Today was one of those totally great days that make you fall in love with the magic of New York all over again. One of those days that makes you realize how truly endless are the things to discover here. Today’s love ode to the city is mostly thanks to my wonderful friend Jonathan, who seems to have a deep knowledge of a huge number of quirky and great places in the city. We met down in the Lower East Side where he was doing some work at a coffee shop, and proceeded to have an inexpensive yet super delicious lunch at a Venezuelan restaurant called Caracas. We left to walk for a bit in search of dessert and made a quick detour into the St Mark’s Bookshop, which I remember well from 20 years ago and thought disappeared when their actual shop on St Mark’s street had closed several years back. To my delight, that seductive book smell still permeated the place, and I got an intellectual charge from our brief browse. After that, we headed to Sundaes and Cones for a really yum sesame ice cream, followed by a simple walk in perfect weather heading west on 10th street (which is home to some really beautiful architecture). I said goodbye to Jonathan while crossing 5th avenue, and made my way home.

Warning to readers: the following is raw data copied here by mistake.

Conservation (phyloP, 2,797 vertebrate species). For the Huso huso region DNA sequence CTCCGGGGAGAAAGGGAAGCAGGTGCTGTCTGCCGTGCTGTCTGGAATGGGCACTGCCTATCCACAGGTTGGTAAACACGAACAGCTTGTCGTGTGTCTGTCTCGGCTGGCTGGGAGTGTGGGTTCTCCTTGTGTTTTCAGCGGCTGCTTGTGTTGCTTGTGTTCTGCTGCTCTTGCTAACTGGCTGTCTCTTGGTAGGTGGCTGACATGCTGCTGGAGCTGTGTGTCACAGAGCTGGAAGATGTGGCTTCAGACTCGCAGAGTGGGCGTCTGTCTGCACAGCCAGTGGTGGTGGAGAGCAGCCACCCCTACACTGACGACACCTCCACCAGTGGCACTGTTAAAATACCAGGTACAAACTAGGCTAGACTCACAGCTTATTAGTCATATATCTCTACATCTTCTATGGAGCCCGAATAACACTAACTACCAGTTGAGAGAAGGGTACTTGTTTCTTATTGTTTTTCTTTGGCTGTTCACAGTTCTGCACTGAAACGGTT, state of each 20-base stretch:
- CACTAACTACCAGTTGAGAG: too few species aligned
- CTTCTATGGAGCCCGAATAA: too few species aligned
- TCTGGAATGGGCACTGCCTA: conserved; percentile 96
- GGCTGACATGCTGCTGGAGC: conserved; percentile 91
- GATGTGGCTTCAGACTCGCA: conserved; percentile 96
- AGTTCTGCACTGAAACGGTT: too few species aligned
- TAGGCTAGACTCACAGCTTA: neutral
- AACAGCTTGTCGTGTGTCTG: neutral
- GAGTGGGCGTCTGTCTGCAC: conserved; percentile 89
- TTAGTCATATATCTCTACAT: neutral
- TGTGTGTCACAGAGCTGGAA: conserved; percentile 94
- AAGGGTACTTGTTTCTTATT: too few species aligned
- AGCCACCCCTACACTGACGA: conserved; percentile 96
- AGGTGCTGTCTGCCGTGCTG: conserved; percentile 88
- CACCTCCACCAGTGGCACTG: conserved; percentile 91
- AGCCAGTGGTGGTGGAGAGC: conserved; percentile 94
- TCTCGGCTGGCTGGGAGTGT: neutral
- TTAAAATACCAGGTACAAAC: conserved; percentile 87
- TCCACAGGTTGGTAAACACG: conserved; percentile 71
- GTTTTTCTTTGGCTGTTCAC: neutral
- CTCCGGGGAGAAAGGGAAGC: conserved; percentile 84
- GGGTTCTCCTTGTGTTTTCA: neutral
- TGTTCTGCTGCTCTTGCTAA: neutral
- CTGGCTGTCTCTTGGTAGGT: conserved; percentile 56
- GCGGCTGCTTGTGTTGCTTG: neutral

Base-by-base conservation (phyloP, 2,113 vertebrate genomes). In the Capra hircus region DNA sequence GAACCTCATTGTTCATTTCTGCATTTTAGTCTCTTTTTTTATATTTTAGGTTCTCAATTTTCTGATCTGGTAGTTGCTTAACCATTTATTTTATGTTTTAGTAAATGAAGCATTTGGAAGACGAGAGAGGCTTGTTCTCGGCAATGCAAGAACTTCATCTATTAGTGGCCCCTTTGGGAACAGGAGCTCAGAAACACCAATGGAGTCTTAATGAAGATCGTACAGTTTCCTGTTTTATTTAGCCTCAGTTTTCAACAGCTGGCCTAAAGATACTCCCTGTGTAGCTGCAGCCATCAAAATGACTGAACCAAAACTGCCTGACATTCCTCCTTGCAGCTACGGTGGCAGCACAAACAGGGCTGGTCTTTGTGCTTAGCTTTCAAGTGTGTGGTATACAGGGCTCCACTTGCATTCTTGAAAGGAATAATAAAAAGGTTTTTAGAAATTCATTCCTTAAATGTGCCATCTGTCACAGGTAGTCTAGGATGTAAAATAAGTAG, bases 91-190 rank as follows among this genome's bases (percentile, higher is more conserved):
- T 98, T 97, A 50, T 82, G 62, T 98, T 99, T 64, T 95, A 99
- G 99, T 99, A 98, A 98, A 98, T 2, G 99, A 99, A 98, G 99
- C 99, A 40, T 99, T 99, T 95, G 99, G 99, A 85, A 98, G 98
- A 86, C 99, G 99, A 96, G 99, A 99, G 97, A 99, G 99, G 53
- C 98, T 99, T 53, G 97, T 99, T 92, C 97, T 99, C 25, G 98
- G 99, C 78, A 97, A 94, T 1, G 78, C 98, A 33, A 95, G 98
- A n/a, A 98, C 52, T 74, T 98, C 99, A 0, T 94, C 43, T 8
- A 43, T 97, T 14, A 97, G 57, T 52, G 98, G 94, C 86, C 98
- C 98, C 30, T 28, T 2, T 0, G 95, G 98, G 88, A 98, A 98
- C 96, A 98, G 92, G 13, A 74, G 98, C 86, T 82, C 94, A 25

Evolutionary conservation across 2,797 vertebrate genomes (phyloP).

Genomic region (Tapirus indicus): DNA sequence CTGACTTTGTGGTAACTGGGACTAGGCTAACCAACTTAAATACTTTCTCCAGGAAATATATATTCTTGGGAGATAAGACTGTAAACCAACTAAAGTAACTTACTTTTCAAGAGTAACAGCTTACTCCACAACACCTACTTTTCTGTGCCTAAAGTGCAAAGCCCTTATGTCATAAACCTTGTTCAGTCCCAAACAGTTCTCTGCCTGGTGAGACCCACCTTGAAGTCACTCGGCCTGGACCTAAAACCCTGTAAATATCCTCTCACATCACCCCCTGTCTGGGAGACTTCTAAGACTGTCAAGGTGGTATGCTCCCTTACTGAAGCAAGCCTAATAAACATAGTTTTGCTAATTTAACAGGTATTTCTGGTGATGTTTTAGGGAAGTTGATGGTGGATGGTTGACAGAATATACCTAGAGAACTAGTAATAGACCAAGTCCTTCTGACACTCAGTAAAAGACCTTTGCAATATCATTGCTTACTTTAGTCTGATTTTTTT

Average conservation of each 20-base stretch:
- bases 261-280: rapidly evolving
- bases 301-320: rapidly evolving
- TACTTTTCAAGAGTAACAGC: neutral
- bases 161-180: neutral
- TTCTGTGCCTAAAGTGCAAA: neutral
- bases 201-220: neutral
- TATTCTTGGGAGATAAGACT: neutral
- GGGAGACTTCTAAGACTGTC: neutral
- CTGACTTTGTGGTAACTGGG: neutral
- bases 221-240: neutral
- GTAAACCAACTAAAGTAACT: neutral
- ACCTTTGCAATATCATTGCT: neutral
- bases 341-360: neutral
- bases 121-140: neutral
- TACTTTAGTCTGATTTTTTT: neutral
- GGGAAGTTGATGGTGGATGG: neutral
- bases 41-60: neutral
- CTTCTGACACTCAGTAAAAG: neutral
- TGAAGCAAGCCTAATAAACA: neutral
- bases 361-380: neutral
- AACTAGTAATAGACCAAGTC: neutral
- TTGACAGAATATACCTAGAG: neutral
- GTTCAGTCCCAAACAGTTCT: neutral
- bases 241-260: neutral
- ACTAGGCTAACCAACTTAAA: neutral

In a way, there was nothing special about our little lunch and walk. These small adventures happen all the time (if we are open to them). But in another way, this kind of day, filled with minor new discoveries, deepens my optimism about life in New York (and in general) and the endless possibilities presented by so many different kinds of people living in such close proximity to each other. Although there are amazing, cosmopolitan, capitals to be found around the globe, for me, New York is the capital city of the world.